Does Borrowing from Banks Cost More than Borrowing from the Market?

60 Pages Posted: 21 May 2018

See all articles by Michael Schwert

Michael Schwert

University of Pennsylvania - The Wharton School

Date Written: May 12, 2018

Abstract

This paper investigates the pricing of bank loans relative to capital market debt. The analysis relies on a novel sample of syndicated loans matched with bond spreads from the same firm on the same date. After accounting for seniority, banks earn an economically large premium relative to the market price of credit risk. To quantify the premium, I apply a structural model that accounts for priority structure, prices the firm's bonds, and matches expected losses given default and secondary market bid-ask spreads. In a sample of secured term loans to non-investment-grade firms, the average loan premium is 143 bps, equal to 43% of the all-in-drawn spread. These findings are the first direct evidence of firms' willingness to pay for the unique qualities of bank loans and raise questions about the nature of competition in the loan market.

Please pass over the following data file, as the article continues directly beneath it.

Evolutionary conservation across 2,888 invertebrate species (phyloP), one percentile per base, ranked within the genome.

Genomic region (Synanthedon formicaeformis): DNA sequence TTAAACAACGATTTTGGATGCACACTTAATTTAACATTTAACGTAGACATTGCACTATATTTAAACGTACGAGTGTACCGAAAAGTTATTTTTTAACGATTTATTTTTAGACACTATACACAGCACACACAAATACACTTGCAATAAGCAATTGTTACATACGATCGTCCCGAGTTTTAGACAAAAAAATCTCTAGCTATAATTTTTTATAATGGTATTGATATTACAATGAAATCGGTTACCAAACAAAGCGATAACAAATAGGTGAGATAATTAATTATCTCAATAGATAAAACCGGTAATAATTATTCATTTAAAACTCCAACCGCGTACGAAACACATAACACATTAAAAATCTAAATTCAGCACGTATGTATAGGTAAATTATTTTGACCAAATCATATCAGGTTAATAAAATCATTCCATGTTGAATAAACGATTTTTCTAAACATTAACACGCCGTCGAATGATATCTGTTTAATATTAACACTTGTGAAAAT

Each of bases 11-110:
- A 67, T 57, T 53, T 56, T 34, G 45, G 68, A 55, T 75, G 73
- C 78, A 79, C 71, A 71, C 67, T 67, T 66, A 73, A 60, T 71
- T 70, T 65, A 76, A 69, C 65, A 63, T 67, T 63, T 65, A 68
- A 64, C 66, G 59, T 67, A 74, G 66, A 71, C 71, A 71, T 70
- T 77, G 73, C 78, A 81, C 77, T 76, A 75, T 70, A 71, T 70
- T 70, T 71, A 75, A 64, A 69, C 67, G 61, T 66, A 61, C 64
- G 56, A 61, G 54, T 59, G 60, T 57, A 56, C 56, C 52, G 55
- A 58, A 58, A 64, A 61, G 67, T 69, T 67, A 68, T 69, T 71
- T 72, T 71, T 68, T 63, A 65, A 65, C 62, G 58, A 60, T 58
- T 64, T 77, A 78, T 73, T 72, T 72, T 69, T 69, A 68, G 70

Keywords: credit spreads, syndicated loans, corporate bonds, banking

JEL Classification: G12, G21, G32

Suggested Citation

Schwert, Michael, Does Borrowing from Banks Cost More than Borrowing from the Market? (May 12, 2018). Available at SSRN: https://ssrn.com/abstract=3178915 or http://dx.doi.org/10.2139/ssrn.3178915

Michael Schwert (Contact Author)

University of Pennsylvania - The Wharton School ( email )

3641 Locust Walk
Philadelphia, PA 19104-6365
United States

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